The role of continuous integration in DevOps
A large number of organizations have now embraced the DevOps approach. They do so to take advantage of a critical opportunity to transform their business. Continuous Integration is one of the cornerstones of DevOps. Why? It is a proven practice to enhance code quality and build better software in a predictable and reliable manner.
CI is considered a best practice to get rid of the siloed development approach. Delayed integration results in several merge conflicts, hard-to-fix defects, duplication of efforts, rework and conflicting code strategies. CI ensures that the development team’s code is updated to a shared repository to prevent these problems.
CI is a widely acclaimed concept with multiple benefits for organizations like faster time to market, enhanced productivity and lower cost of development. But successful adoption of CI is a different story. What are some of the implementation challenges that organizations face with CI?
Integration of CI to existing development flow
Any change comes at a price and changing part of your development workflow to integrate CI is not easy. Changing the workflow needs handling with care or it could impact the team’s efficiency and quality, at least at first. Needless to say, it requires leadership support and direction for the development team to be completely on board.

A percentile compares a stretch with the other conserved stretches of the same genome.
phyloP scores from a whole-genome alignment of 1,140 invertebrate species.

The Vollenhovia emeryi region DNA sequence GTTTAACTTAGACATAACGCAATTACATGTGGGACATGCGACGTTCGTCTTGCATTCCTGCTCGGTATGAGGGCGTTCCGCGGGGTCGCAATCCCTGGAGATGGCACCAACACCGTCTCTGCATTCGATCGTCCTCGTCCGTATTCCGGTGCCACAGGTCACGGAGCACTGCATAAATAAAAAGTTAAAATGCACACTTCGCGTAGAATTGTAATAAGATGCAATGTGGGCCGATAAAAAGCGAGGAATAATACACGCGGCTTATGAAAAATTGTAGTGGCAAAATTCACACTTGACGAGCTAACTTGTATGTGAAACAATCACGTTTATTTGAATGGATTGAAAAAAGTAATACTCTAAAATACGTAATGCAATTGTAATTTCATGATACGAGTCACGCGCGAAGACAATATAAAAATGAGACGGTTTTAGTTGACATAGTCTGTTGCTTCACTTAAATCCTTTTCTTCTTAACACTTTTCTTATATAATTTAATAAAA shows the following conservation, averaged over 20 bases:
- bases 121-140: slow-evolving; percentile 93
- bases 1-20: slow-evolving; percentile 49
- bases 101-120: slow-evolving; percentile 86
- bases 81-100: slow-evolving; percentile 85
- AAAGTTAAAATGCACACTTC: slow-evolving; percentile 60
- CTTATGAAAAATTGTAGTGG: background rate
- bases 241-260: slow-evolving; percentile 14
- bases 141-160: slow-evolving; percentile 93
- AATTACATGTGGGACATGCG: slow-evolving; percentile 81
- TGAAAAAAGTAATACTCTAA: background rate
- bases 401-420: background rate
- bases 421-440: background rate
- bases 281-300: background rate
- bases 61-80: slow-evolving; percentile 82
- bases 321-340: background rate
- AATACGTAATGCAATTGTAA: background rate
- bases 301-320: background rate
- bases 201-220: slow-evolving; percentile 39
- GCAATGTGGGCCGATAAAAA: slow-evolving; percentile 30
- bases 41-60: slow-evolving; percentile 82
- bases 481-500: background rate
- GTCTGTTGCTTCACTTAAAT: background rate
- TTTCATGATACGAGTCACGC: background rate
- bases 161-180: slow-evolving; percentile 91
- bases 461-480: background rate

Too many cooks
Implementing CI across several large teams can create an awkward mess. There is a risk in the deployment stage when too many teams/people are involved. However, breaking the teams up into smaller groups can work well.
Maintaining version control is sometimes more difficult than it looks. Lack of maintenance of version control leads to a whole set of different problems and issues with the software development. The preferred model of CI server setup is using a version control system that records the changes at a pre-decided interval. The integrity of development and CI both depend on accurate version control.
Disconnected DevOps toolsets
Despite Agile practices many companies still use outdated testing and release practices, using manual testing silos and release processes where there is a need for automation.
Repeatable and reliable test results are important to the success of CI. Therefore, treating failures as ‘expected’ or putting them on the back-burner intermittently, can blindside developers towards larger issues. Therefore, you often might end up missing valid bugs.
The CI practice is in place to build an effective automation environment. Hence, we can make sure that businesses can be more agile and efficient, avoiding risky, expensive merges. Continuous Integration practice is not just running a tool or a server but more about the workflow to make sure that your vision and reality match up.
If you are looking for a testing tool that integrates with a CI server like Jenkins then, QMetry Test Management for JIRA could be your answer. Leverage continuous integration for automated builds and tests with the help of QMetry Test Management.